Friday, October 22, 2010

Anti-Abuse Mechanisms: TIMERx and OxyContin OP

In James Fogle's classic autobigraphical novel Drugstore Cowboy "blues" - Numorphan tablets containing 10mg of oxymorphone - are the Holy Grail of drugstore heists.  Containing few binders, these little azure beauties dissolved easily in water and made for the greatest (and not infrequently the last) rush of a junkie's shooting career.  In 1972 Numorphan tablets were pulled off pharmacy shelves, thanks to a rash of abuse-related deaths.

When Endo Pharmaceuticals decided to re-introduce oxymorphone to the market as Opana ER (Extended Release)®, they employed TIMERx®, a drug delivery system created by Penwest.  TIMERx tablets contain xanthan and locust bean gum. When swallowed, these components become a tight, thick gel which slowly releases oxymorphone into the patient's system.  This allows for steady, gradual dosing. It also makes it nearly impossible to use Opana ER intravenously.  When water is added to the powdered tablet, it becomes a needle-clogging gel which cannot be drawn up into a syringe or injected into a vein.  

Alas, an Opana ER tablet can be insufflated if it is powdered and kept dry: while there will be some gelling in the nose, plenty of oxymorphone will still reach the bloodstream through the sinuses.  And as the gel goes into the stomach via post-nasal drip, it will continue to have an effect.   While oxymorphone has a low oral bioavailability - roughly 90% is digested via "first pass" metabolism before entering the system - it is still twice as powerful milligram for milligram as a comparable dose of oxycodone. Snorted Opana has become very popular amongst many opiate afficionados for its long-lasting and euphoric high: quite a few of said afficionados have found themselves facing a harsh withdrawal when their Opana supply ran out.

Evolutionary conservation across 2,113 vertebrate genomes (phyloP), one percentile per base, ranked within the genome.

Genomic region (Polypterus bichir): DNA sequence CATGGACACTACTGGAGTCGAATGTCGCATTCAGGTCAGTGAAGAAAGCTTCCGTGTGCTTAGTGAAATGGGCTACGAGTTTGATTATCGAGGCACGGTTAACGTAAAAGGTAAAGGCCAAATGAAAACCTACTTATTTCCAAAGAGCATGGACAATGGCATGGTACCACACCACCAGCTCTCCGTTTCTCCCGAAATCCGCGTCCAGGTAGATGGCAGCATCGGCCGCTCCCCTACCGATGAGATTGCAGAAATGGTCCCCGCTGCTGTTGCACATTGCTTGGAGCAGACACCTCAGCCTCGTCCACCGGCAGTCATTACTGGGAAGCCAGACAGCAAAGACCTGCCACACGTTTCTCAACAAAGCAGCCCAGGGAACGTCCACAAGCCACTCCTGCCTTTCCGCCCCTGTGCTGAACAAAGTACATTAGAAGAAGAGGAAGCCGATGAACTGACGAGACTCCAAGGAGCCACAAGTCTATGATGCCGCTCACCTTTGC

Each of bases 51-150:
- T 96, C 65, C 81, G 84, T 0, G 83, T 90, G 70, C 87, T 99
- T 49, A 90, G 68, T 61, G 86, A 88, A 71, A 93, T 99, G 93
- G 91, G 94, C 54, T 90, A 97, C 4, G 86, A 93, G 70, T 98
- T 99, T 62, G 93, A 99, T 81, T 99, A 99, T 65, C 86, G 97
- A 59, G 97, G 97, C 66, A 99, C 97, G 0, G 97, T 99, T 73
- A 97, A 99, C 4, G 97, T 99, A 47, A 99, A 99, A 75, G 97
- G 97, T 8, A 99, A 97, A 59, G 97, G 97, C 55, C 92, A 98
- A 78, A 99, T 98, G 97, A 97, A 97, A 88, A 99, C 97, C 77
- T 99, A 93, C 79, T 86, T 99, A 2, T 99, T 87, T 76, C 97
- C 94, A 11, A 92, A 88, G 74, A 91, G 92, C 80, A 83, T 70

Purdue Pharma is still stinging from the debacle surrounding their "abuse-proof" oxycodone formulation, OxyContin®.  Soon after its release users discovered that one could gain instant access to the active ingredient merely by crushing the pill.  Many took to shooting them up as a supposedly "safer" alternative to street heroin.  (In fact, IV usage of pills is extremely dangerous: talcosis, abscesses and other damage can result). Others snorted them to gain a slightly quicker rate of onset, despite the risks associated with that mode of usage.

The newest formulation of OxyContin, OxyContin OP, is a plastic matrix shot through with oxycodone.  The tablets are nearly impossible to crush and can only be shaved into flakes through hard work with a hose clamp, file or similar object.  They also gel when exposed to water: people who have tried snorting them report near-suffocation as their nose became clogged by a gluey substance with the texture of hot mozzarella cheese. As a result, OPs are not favored by those who use OxyContins recreationally. After their release the price of the original formulation rose to as much as $120 for an OC 80, while OP 80s could be had for $15 to $20. 

Unfortunately, OxyContin OPs have fallen out of favor with many chronic pain patients as well.  Many report the undigestible pills cause serious stomach upset.  Others claim they are considerably less effective for pain management. Many recreational users have put their minds to breaking the polymer matrix by microwaving and freezing, soaking it in Coca Cola,  using chemicals like acetone and MEK, placing them in epsom salts, or other equally ingenious methods. So far the results have been mixed: some users have injured themselves trying to IV the results of their home chemistry experiments, while others have turned to heroin as a cheaper, easily available substitute.

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